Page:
Windsor's Property Standards Committee is calling for the demolition of 75 boarded up homes near the Ambassador Bridge on the city's west side.

City building officials handed out 114 repair orders to the Ambassador Bridge Company, which owns all the empty homes. Company representatives appeared at city hall Monday to make its case against orders.

Now council is faced with a recommendation to demolish most of the blight ridden homes, but confusion over the matter still stands.

“We've noticed in the last year and a half, accelerated deterioration due to the longevity of them being vacant," says Lee Anne Doyle, Windsor’s chief building official.

But what to do with heritage properties remains unclear.

Ward 2 councillor Ron Jones says council is now faced with an unclear recommendation regarding demolition.

“One pertaining to homes that are not heritage homes and ones that are in fact heritage homes but they did not talk to the heritage district. I'm very, very confused," says Jones.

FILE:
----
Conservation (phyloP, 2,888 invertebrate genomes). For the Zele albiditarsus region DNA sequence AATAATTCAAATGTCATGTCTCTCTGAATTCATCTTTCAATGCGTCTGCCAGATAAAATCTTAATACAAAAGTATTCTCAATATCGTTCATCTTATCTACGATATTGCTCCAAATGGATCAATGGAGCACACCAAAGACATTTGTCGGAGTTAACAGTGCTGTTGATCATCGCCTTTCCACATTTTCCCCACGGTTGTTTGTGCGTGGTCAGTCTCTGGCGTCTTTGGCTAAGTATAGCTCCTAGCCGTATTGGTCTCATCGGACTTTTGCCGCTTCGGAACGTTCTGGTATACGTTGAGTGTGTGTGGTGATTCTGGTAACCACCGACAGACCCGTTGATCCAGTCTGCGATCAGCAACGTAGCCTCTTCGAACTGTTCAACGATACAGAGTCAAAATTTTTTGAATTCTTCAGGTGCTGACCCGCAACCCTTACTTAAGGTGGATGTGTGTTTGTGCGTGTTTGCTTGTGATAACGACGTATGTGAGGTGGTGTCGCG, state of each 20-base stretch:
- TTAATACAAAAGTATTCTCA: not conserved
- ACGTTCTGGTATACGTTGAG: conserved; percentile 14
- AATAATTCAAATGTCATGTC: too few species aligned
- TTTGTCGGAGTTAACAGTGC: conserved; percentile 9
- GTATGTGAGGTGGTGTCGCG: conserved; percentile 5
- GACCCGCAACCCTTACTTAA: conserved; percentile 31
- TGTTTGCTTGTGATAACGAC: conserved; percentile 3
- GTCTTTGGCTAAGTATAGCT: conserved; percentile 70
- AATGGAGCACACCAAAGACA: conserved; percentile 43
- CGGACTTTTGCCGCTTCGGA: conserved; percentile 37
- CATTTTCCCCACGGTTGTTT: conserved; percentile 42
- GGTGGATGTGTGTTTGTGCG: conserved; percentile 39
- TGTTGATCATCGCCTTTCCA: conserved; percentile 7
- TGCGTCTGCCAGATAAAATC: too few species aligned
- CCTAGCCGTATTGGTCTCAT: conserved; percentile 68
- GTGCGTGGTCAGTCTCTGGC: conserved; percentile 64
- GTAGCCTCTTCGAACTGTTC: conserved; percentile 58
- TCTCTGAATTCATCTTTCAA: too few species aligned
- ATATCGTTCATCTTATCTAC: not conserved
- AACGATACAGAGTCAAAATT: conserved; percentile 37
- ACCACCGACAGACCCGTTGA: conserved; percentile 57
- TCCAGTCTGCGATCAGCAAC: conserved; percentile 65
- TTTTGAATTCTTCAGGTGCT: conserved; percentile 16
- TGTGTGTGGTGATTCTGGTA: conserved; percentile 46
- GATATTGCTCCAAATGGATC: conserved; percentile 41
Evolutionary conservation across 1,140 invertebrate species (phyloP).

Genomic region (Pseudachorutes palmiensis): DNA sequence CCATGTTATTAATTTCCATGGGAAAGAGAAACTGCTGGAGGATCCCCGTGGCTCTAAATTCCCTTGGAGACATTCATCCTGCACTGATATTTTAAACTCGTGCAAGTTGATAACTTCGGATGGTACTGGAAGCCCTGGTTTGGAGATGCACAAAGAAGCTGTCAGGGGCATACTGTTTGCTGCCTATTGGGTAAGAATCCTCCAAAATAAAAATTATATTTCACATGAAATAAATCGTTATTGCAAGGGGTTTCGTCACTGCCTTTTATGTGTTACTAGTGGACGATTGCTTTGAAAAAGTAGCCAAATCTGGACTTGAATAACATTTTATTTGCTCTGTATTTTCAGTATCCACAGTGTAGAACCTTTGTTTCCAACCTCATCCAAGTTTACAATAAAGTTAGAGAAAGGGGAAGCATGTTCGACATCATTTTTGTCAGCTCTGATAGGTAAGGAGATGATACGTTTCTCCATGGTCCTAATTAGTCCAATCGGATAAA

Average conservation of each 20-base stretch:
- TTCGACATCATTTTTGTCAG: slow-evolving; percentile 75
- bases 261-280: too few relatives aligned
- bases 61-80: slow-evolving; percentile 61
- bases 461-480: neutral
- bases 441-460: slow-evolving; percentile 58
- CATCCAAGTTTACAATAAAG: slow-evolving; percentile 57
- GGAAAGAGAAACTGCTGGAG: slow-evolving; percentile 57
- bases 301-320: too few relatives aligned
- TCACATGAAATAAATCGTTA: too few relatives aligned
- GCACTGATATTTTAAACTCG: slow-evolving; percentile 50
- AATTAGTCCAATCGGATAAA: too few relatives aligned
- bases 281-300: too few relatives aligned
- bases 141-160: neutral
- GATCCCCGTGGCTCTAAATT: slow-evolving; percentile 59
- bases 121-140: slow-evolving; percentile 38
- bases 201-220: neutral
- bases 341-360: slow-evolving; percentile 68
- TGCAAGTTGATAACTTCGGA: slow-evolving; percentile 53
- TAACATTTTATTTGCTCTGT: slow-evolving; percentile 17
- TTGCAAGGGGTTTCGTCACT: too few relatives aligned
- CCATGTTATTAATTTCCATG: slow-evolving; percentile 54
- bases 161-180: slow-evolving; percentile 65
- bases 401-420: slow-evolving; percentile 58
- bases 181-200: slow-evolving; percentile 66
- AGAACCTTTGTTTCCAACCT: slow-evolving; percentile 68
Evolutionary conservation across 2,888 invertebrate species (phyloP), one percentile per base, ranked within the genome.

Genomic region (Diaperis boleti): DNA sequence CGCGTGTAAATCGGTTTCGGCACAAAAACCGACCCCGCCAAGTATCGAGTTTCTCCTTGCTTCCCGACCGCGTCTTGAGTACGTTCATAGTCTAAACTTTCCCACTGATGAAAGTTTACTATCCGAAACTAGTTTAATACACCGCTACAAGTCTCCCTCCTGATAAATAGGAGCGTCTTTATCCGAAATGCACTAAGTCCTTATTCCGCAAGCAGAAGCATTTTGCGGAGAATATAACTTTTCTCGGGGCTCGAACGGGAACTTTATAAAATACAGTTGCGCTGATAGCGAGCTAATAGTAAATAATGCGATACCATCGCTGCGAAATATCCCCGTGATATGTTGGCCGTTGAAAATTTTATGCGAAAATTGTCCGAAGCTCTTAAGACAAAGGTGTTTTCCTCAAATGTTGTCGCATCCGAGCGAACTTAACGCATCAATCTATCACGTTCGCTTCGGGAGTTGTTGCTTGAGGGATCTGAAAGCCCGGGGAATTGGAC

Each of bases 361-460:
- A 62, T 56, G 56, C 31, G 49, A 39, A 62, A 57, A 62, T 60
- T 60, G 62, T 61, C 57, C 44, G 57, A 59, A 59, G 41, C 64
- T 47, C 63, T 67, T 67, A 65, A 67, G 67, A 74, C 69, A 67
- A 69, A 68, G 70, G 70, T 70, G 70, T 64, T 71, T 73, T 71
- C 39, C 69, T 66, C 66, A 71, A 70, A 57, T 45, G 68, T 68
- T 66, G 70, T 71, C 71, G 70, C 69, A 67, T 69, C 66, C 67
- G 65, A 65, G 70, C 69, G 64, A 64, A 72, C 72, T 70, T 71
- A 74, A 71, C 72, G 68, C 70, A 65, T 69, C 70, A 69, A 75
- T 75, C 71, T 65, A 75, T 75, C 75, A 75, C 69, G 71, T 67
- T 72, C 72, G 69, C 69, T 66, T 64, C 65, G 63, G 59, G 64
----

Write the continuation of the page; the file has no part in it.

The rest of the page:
Despite the confusion, bridge company president Dan Stamper says Monday's decision is a partial victory, that could lead to an improved relationship with the city.

“We want to give immediate relief to the community by removing the homes that are not heritage and we want quick process to remove those that are,” says Stamper. “So I think the bad faith from the city's view of being our competitor has been put in check today.”

Monday evening, the city announced it would appeal the decision by the Property Standards Committee to change Order to Repair to Orders to Demolish.

The City of Windsor will have to take its appeal to the Superiour Court of Justice.